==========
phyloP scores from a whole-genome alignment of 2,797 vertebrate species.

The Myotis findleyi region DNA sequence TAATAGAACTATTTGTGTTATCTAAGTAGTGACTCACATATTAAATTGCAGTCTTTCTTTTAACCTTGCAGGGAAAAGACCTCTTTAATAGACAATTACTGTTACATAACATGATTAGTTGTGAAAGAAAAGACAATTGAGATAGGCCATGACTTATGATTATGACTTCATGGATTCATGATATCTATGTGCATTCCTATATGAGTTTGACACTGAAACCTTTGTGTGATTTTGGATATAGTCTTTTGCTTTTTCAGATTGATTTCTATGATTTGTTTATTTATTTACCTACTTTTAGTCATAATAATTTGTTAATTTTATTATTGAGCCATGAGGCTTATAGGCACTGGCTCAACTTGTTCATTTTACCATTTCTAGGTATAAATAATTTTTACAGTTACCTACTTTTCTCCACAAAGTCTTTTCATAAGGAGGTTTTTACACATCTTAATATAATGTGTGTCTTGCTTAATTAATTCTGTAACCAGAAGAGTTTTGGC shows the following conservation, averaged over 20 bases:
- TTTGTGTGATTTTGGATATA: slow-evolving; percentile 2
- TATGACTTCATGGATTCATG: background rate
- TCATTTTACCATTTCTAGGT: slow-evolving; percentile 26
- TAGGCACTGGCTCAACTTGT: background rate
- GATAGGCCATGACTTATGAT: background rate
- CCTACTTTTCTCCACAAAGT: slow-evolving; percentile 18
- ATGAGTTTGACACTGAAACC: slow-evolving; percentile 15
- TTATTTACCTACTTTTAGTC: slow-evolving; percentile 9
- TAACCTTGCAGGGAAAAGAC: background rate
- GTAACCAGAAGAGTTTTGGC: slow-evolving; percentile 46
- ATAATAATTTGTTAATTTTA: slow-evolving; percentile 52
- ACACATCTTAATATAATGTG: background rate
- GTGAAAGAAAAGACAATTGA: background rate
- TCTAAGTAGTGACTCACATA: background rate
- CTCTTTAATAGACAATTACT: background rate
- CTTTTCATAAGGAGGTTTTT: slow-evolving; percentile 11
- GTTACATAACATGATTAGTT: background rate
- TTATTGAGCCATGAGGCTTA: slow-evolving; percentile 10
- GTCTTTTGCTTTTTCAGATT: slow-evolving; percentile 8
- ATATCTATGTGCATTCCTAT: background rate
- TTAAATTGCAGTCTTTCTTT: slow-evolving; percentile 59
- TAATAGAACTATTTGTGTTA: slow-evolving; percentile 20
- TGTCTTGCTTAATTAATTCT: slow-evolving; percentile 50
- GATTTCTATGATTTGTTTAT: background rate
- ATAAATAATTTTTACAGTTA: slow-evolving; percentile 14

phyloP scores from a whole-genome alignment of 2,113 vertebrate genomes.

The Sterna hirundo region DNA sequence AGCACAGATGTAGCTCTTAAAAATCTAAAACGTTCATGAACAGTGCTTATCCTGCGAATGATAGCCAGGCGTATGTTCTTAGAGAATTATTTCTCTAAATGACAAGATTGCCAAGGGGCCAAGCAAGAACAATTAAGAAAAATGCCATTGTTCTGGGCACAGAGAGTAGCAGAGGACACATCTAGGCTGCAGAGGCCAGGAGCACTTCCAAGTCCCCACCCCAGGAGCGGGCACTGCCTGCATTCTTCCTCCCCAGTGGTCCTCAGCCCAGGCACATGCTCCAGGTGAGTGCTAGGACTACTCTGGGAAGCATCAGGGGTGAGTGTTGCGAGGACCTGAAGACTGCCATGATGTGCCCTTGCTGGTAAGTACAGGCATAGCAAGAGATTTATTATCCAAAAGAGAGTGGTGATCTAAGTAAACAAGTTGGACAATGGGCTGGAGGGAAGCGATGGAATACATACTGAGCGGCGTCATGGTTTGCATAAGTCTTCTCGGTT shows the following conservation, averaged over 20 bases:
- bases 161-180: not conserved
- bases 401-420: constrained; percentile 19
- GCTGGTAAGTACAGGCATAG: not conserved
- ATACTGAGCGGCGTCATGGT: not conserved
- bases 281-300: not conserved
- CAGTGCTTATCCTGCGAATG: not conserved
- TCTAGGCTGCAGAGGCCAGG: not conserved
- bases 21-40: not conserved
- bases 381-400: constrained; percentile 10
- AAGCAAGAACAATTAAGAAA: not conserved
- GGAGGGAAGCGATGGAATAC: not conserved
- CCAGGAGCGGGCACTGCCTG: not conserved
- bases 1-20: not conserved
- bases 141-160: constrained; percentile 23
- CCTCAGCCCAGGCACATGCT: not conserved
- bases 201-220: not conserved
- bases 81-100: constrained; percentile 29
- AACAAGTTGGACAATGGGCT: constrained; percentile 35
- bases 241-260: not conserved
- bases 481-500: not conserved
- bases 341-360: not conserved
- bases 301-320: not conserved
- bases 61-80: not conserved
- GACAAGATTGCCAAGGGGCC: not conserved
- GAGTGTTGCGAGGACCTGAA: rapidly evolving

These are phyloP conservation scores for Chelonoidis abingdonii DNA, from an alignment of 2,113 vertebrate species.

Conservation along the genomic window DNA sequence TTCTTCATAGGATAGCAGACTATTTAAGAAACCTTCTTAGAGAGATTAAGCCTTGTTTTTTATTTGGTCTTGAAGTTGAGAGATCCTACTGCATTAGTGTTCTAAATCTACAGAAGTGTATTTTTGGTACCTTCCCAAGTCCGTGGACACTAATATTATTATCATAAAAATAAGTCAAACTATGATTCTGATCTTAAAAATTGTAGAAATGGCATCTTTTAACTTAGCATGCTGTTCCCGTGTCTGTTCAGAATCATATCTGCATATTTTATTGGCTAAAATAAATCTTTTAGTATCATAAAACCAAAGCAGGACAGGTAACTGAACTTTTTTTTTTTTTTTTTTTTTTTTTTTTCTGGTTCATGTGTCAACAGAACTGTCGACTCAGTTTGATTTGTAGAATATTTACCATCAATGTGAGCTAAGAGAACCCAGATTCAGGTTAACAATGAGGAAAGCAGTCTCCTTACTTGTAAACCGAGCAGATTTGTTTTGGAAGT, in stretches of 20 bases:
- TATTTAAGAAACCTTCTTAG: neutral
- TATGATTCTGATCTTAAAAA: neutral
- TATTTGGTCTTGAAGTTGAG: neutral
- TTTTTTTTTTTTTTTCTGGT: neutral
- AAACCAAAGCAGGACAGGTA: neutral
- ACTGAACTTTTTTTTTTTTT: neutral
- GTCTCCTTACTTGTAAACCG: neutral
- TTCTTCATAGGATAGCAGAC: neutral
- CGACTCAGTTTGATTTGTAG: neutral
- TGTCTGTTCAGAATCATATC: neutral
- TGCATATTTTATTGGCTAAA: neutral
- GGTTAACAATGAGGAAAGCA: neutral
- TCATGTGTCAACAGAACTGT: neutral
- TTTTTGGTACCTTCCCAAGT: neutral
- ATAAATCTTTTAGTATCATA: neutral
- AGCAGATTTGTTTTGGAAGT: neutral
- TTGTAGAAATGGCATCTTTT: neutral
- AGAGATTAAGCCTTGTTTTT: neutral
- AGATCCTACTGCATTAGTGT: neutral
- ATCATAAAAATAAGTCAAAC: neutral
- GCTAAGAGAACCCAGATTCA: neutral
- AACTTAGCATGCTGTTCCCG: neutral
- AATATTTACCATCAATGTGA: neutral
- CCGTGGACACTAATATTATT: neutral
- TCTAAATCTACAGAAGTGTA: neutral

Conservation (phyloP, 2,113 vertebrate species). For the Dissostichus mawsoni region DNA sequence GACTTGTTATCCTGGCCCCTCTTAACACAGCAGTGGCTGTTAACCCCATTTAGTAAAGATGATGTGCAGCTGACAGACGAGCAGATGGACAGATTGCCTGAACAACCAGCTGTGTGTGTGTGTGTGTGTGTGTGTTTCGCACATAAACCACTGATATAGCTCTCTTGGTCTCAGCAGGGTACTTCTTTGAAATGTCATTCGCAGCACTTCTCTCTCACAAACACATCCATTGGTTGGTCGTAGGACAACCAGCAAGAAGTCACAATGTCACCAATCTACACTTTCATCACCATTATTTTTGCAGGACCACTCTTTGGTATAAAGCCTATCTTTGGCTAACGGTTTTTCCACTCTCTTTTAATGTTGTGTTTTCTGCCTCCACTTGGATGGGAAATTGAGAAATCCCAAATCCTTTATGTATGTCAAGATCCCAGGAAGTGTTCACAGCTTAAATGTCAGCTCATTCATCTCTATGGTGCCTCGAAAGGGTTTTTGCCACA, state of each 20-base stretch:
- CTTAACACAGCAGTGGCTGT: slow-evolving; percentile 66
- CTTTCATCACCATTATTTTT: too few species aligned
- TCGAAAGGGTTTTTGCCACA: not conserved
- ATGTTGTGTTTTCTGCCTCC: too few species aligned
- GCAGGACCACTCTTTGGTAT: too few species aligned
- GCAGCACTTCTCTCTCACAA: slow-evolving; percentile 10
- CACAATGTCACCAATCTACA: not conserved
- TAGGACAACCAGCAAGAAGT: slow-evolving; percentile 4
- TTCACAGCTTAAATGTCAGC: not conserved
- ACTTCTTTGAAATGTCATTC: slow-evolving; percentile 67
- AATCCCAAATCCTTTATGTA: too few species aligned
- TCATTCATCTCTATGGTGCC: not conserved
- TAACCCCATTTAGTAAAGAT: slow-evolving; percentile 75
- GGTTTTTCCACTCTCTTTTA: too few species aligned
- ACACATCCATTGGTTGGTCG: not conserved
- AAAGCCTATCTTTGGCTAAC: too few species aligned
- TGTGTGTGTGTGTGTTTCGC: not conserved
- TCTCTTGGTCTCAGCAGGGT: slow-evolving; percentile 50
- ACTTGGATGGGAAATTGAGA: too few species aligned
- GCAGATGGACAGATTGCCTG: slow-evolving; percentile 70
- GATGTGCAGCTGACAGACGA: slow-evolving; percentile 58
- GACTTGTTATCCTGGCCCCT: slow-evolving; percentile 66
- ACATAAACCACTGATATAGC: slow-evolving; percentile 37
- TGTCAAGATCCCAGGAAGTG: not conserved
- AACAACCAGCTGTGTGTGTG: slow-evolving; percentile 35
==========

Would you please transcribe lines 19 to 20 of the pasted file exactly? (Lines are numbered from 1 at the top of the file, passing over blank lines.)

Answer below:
- GTTACATAACATGATTAGTT: background rate
- TTATTGAGCCATGAGGCTTA: slow-evolving; percentile 10